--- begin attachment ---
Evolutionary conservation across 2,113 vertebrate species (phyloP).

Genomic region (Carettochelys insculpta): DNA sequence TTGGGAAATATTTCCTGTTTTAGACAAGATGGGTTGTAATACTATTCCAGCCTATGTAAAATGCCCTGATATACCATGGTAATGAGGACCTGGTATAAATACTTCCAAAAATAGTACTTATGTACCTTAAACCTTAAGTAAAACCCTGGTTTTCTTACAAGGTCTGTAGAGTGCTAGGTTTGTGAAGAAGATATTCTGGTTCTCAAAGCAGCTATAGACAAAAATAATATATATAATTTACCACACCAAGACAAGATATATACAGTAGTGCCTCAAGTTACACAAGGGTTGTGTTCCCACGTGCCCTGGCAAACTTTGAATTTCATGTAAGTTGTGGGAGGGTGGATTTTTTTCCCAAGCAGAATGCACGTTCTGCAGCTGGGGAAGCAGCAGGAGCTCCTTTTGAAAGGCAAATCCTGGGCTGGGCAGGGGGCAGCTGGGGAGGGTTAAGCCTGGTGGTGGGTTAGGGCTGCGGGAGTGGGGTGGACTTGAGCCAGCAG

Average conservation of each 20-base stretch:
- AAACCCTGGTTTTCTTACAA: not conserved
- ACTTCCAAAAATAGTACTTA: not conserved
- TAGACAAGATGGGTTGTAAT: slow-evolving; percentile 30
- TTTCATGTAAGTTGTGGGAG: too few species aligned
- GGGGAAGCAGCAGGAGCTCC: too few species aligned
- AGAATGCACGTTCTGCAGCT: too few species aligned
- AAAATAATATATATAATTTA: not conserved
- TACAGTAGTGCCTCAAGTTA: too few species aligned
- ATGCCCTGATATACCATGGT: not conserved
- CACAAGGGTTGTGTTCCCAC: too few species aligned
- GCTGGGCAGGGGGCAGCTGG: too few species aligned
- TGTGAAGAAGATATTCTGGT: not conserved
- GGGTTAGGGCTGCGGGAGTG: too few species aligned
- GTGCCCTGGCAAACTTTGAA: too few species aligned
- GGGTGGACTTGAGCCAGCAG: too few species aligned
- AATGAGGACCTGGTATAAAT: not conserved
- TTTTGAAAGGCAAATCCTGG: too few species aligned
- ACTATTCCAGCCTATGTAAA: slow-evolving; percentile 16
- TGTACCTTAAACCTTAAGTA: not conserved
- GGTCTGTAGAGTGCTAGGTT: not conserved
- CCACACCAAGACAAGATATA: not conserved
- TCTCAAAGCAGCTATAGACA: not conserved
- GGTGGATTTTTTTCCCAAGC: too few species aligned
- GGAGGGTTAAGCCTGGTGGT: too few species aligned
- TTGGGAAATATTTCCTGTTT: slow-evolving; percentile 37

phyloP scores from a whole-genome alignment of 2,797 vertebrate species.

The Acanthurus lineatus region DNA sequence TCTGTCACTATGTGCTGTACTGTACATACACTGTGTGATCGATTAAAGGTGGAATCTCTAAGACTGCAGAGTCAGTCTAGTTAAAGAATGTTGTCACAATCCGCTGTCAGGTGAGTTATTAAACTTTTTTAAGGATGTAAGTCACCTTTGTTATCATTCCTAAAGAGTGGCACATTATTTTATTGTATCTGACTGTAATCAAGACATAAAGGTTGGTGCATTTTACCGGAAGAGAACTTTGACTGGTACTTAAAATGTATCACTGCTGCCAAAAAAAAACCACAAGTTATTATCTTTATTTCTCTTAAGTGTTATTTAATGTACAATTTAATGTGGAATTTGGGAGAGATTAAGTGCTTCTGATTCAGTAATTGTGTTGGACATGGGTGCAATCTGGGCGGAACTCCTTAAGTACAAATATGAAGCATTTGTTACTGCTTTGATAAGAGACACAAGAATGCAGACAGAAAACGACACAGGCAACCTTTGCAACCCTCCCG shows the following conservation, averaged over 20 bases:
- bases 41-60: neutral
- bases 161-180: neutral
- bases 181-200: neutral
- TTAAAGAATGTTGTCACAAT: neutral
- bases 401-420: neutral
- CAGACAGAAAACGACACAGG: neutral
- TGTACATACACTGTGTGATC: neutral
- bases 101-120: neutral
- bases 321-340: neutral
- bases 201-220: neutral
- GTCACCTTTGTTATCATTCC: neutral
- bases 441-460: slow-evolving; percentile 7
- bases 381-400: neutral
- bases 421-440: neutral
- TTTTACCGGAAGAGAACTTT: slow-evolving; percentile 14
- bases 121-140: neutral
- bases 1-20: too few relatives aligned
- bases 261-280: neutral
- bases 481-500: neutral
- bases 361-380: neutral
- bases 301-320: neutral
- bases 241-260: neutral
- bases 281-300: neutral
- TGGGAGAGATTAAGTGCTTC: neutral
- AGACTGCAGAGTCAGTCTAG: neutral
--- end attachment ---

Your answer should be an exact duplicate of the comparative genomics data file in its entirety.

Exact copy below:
Evolutionary conservation across 2,113 vertebrate species (phyloP).

Genomic region (Carettochelys insculpta): DNA sequence TTGGGAAATATTTCCTGTTTTAGACAAGATGGGTTGTAATACTATTCCAGCCTATGTAAAATGCCCTGATATACCATGGTAATGAGGACCTGGTATAAATACTTCCAAAAATAGTACTTATGTACCTTAAACCTTAAGTAAAACCCTGGTTTTCTTACAAGGTCTGTAGAGTGCTAGGTTTGTGAAGAAGATATTCTGGTTCTCAAAGCAGCTATAGACAAAAATAATATATATAATTTACCACACCAAGACAAGATATATACAGTAGTGCCTCAAGTTACACAAGGGTTGTGTTCCCACGTGCCCTGGCAAACTTTGAATTTCATGTAAGTTGTGGGAGGGTGGATTTTTTTCCCAAGCAGAATGCACGTTCTGCAGCTGGGGAAGCAGCAGGAGCTCCTTTTGAAAGGCAAATCCTGGGCTGGGCAGGGGGCAGCTGGGGAGGGTTAAGCCTGGTGGTGGGTTAGGGCTGCGGGAGTGGGGTGGACTTGAGCCAGCAG

Average conservation of each 20-base stretch:
- AAACCCTGGTTTTCTTACAA: not conserved
- ACTTCCAAAAATAGTACTTA: not conserved
- TAGACAAGATGGGTTGTAAT: slow-evolving; percentile 30
- TTTCATGTAAGTTGTGGGAG: too few species aligned
- GGGGAAGCAGCAGGAGCTCC: too few species aligned
- AGAATGCACGTTCTGCAGCT: too few species aligned
- AAAATAATATATATAATTTA: not conserved
- TACAGTAGTGCCTCAAGTTA: too few species aligned
- ATGCCCTGATATACCATGGT: not conserved
- CACAAGGGTTGTGTTCCCAC: too few species aligned
- GCTGGGCAGGGGGCAGCTGG: too few species aligned
- TGTGAAGAAGATATTCTGGT: not conserved
- GGGTTAGGGCTGCGGGAGTG: too few species aligned
- GTGCCCTGGCAAACTTTGAA: too few species aligned
- GGGTGGACTTGAGCCAGCAG: too few species aligned
- AATGAGGACCTGGTATAAAT: not conserved
- TTTTGAAAGGCAAATCCTGG: too few species aligned
- ACTATTCCAGCCTATGTAAA: slow-evolving; percentile 16
- TGTACCTTAAACCTTAAGTA: not conserved
- GGTCTGTAGAGTGCTAGGTT: not conserved
- CCACACCAAGACAAGATATA: not conserved
- TCTCAAAGCAGCTATAGACA: not conserved
- GGTGGATTTTTTTCCCAAGC: too few species aligned
- GGAGGGTTAAGCCTGGTGGT: too few species aligned
- TTGGGAAATATTTCCTGTTT: slow-evolving; percentile 37

phyloP scores from a whole-genome alignment of 2,797 vertebrate species.

The Acanthurus lineatus region DNA sequence TCTGTCACTATGTGCTGTACTGTACATACACTGTGTGATCGATTAAAGGTGGAATCTCTAAGACTGCAGAGTCAGTCTAGTTAAAGAATGTTGTCACAATCCGCTGTCAGGTGAGTTATTAAACTTTTTTAAGGATGTAAGTCACCTTTGTTATCATTCCTAAAGAGTGGCACATTATTTTATTGTATCTGACTGTAATCAAGACATAAAGGTTGGTGCATTTTACCGGAAGAGAACTTTGACTGGTACTTAAAATGTATCACTGCTGCCAAAAAAAAACCACAAGTTATTATCTTTATTTCTCTTAAGTGTTATTTAATGTACAATTTAATGTGGAATTTGGGAGAGATTAAGTGCTTCTGATTCAGTAATTGTGTTGGACATGGGTGCAATCTGGGCGGAACTCCTTAAGTACAAATATGAAGCATTTGTTACTGCTTTGATAAGAGACACAAGAATGCAGACAGAAAACGACACAGGCAACCTTTGCAACCCTCCCG shows the following conservation, averaged over 20 bases:
- bases 41-60: neutral
- bases 161-180: neutral
- bases 181-200: neutral
- TTAAAGAATGTTGTCACAAT: neutral
- bases 401-420: neutral
- CAGACAGAAAACGACACAGG: neutral
- TGTACATACACTGTGTGATC: neutral
- bases 101-120: neutral
- bases 321-340: neutral
- bases 201-220: neutral
- GTCACCTTTGTTATCATTCC: neutral
- bases 441-460: slow-evolving; percentile 7
- bases 381-400: neutral
- bases 421-440: neutral
- TTTTACCGGAAGAGAACTTT: slow-evolving; percentile 14
- bases 121-140: neutral
- bases 1-20: too few relatives aligned
- bases 261-280: neutral
- bases 481-500: neutral
- bases 361-380: neutral
- bases 301-320: neutral
- bases 241-260: neutral
- bases 281-300: neutral
- TGGGAGAGATTAAGTGCTTC: neutral
- AGACTGCAGAGTCAGTCTAG: neutral